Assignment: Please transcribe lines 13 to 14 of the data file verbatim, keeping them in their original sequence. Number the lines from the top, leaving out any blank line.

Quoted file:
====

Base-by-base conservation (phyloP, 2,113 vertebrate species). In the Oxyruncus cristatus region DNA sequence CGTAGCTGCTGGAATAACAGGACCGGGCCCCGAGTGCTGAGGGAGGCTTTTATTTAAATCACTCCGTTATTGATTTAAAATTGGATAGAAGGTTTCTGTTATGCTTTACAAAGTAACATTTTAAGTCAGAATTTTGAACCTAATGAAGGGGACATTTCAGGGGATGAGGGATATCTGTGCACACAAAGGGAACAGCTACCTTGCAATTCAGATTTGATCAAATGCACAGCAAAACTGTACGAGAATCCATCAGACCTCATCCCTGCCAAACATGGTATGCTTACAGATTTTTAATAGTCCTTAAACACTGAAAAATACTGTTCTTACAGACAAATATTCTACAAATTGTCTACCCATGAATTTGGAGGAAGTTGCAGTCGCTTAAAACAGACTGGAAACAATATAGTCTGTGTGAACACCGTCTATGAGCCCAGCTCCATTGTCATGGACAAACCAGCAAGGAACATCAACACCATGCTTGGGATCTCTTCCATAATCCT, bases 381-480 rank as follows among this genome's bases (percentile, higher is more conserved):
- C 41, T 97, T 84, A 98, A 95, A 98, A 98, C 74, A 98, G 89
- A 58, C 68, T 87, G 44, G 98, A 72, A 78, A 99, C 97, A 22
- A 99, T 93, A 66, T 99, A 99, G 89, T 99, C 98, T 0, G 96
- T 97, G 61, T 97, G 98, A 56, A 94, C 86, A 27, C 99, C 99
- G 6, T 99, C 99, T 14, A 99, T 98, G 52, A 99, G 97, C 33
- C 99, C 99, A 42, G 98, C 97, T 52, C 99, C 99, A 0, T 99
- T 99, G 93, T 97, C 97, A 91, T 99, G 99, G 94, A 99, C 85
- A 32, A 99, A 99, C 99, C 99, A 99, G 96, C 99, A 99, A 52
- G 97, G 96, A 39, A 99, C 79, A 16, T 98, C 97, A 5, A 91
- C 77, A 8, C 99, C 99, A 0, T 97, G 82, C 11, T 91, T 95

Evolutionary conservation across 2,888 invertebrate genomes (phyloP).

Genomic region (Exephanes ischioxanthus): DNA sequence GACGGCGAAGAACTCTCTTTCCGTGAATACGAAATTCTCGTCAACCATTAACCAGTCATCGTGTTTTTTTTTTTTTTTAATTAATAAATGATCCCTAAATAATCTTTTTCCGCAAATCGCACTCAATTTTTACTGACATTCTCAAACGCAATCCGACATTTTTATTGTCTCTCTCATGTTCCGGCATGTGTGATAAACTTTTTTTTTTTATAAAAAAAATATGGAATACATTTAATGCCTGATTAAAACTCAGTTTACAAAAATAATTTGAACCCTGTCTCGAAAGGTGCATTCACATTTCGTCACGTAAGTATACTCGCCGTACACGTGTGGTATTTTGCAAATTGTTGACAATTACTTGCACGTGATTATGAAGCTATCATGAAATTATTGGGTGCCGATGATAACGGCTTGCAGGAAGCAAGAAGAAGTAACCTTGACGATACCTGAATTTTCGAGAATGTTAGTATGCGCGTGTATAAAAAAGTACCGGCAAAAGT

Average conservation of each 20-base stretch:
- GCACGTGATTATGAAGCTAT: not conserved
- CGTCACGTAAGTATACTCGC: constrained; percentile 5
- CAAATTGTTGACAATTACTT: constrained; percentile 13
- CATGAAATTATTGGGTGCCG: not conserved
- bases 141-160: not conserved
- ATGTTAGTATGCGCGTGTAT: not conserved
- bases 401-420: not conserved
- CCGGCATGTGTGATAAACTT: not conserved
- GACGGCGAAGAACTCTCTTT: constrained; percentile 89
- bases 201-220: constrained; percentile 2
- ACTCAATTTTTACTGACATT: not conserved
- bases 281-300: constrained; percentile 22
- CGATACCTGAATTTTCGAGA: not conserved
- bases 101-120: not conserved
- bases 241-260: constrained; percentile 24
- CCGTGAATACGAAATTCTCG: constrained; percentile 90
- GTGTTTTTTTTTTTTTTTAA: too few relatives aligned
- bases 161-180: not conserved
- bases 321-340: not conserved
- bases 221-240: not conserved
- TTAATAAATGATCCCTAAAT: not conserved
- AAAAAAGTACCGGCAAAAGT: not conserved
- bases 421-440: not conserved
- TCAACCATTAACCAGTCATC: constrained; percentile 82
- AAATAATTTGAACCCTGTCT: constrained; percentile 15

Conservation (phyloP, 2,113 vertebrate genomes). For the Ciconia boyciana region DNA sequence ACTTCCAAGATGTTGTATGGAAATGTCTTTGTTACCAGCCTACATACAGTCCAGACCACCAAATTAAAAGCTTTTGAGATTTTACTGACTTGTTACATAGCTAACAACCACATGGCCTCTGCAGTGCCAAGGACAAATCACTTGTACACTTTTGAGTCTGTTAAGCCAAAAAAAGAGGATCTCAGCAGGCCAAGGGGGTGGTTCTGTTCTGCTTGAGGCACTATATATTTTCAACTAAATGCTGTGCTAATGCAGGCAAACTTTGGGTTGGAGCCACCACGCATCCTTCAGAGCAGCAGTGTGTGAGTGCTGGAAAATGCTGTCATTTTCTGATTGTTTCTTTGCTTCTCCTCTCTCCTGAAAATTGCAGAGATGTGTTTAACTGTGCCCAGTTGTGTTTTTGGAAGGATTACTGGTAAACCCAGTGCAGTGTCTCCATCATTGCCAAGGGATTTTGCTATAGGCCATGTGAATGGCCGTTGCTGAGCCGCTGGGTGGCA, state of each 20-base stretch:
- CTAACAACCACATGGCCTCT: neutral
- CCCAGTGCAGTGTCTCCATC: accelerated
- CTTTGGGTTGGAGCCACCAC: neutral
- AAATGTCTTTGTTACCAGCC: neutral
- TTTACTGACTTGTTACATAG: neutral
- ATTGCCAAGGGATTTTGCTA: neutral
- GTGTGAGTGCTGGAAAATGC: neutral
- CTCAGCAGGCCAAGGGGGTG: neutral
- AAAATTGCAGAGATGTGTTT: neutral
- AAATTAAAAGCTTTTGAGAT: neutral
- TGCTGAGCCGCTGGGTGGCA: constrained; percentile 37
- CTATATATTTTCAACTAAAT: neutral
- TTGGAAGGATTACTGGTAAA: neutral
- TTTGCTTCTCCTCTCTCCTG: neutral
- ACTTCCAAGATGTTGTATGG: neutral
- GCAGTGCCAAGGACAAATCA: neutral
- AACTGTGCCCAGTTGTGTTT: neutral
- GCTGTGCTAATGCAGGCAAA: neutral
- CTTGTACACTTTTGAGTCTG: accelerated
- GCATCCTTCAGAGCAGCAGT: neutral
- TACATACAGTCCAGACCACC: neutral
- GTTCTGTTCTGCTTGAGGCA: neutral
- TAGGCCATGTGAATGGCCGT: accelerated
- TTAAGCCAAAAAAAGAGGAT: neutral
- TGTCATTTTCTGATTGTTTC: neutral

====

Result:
Genomic region (Exephanes ischioxanthus): DNA sequence GACGGCGAAGAACTCTCTTTCCGTGAATACGAAATTCTCGTCAACCATTAACCAGTCATCGTGTTTTTTTTTTTTTTTAATTAATAAATGATCCCTAAATAATCTTTTTCCGCAAATCGCACTCAATTTTTACTGACATTCTCAAACGCAATCCGACATTTTTATTGTCTCTCTCATGTTCCGGCATGTGTGATAAACTTTTTTTTTTTATAAAAAAAATATGGAATACATTTAATGCCTGATTAAAACTCAGTTTACAAAAATAATTTGAACCCTGTCTCGAAAGGTGCATTCACATTTCGTCACGTAAGTATACTCGCCGTACACGTGTGGTATTTTGCAAATTGTTGACAATTACTTGCACGTGATTATGAAGCTATCATGAAATTATTGGGTGCCGATGATAACGGCTTGCAGGAAGCAAGAAGAAGTAACCTTGACGATACCTGAATTTTCGAGAATGTTAGTATGCGCGTGTATAAAAAAGTACCGGCAAAAGT

Average conservation of each 20-base stretch: